When I moved to Boise, I wanted to hit the career reset button. I had worked for six years as a middle school French teacher, and I didn’t intend to resume that. I thought I would just be happy to stay home with my daughter (who was one year old at the time) but after about a year, I started getting the itch to go back to work.
With no idea where to start, I spent a few days browsing Craigslist until I found a woman who said she was an entrepreneur looking for help promoting her business with social media and blogging.
I can do that, I thought to myself, and sent her an email. I got an interview and then spent three days cramming for it, learning how to use social media to grow a business. A few days later, she called to offer me the job. Then she referred me to a friend of hers who also needed social media assistance, and I landed that job as well.
So then I got a little cocky. Just because I had managed to land two clients in the span of two weeks, I thought I was a real hotshot. I was overconfidently riding on skills that I had just learned and barely implemented. To make matters worse, I didn't know what a brand was, and I certainly didn't know what mine was. While riding my "new client high", I didn't stop to think how unprofessional that might look to potential clients.
While shopping downtown one afternoon, I approached the owner of one of my favorite boutiques and offered them my services. I thought it was a great idea because they didn’t have many followers and their hashtags were a mess, which I told them, naturally.
By the way, this might seem obvious but never try to win over a potential client by insulting them.
When the owner asked if I had a business card, I said no. She asked what my business’s name was or if I had a website, and again, I had to say no. Then she said she’d call me, and I was elated. I was so sure I had landed a new client that I bought Champagne on the way home.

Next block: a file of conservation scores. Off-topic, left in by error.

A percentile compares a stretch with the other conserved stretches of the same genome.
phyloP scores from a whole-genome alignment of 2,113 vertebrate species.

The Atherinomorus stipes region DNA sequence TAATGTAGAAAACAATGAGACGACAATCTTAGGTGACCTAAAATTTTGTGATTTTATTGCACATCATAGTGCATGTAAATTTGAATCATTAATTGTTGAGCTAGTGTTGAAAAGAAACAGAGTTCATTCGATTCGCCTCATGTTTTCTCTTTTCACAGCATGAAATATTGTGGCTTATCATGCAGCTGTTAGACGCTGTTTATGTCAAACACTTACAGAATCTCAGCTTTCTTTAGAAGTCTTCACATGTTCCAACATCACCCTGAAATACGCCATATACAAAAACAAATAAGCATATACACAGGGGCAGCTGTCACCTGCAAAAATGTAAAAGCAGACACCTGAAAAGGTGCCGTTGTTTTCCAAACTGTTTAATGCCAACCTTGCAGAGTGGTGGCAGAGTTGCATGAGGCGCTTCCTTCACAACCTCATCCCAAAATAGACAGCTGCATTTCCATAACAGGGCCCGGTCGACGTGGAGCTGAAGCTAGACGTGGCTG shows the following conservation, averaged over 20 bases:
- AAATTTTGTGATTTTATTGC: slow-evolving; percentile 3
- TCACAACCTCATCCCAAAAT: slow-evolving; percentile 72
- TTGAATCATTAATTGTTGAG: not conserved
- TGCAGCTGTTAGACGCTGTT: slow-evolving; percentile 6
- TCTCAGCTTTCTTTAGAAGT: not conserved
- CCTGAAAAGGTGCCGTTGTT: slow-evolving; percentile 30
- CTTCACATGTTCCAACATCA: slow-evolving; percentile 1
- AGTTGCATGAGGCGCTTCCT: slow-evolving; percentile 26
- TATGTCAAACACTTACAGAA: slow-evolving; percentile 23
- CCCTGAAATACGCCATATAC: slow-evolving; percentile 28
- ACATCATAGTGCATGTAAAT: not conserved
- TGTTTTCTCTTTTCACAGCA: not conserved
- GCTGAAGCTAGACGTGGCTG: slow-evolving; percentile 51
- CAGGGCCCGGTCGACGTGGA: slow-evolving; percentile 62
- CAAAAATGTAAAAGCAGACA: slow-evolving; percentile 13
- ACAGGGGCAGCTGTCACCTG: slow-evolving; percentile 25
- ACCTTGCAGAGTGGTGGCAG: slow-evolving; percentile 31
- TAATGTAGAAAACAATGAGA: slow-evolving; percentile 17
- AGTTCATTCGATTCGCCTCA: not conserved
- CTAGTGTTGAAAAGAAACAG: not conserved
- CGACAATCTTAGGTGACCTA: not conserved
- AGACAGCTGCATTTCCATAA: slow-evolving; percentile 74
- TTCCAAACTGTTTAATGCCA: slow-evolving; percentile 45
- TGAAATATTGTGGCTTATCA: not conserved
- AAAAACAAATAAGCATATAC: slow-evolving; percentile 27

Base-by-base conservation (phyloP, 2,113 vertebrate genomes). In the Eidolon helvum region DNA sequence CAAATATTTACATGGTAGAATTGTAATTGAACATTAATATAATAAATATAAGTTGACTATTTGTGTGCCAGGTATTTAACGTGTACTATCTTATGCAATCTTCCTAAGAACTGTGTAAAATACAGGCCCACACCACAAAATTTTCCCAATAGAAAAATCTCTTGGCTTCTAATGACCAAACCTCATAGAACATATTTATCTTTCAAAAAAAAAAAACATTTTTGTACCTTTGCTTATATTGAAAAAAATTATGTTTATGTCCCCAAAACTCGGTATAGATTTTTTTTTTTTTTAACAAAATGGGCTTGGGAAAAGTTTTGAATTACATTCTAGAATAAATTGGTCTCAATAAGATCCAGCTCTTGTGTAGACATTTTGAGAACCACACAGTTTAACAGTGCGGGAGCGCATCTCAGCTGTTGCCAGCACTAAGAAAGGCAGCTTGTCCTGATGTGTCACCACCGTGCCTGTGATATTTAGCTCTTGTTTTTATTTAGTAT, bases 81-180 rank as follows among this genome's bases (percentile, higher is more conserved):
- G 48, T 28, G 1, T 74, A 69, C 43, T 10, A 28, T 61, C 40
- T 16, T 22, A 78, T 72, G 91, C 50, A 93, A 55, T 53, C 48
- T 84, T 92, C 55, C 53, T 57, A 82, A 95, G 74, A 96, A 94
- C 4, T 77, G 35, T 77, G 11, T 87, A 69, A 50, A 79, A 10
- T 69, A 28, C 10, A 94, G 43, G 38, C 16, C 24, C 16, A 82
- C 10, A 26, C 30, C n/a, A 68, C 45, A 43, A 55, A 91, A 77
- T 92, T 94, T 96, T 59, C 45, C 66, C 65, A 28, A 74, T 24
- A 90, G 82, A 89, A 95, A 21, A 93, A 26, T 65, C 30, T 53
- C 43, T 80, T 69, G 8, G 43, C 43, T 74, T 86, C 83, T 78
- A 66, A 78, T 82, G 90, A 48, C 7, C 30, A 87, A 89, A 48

When my husband saw the Champagne in the fridge and asked what it was for, I told him I had landed the downtown boutique as a new client! He was very excited for me. Until I told him what exactly had happened.
“It doesn’t sound like you have a new client,” he said, giving me the side-eye. Turns out, he was right.
Even though I saw myself as a budding professional who had useful skills and knowledge to share, and I sensed that helping small businesses grow using social media was a viable niche (which it is), my brand and my approach were all wrong, and actually deterred clients. You would think I would have put this together and stopped buying champagne every time I met with a new client but, sadly, that would take a while. Two more times, to be frank. My husband and I have since dubbed my preemptive champagne purchasing habit as “the Champagne curse” and I never buy Champagne when I have a deal on the line.
Just like Rome, brands aren't built in a day— mine took years. But I have since worked to define my brand well, and my digital marketing business now has a wait list for new clients.
Do you know what your brand is? Does it help people understand you? How does it make them feel? Is it building momentum?
If you don’t know, you might want to check back here next week where I’ll go into a list of indicators that your brand is building momentum, and what you can do if it’s not.
And if you just want to know now— shoot me an email! I love hearing from readers, and answering questions.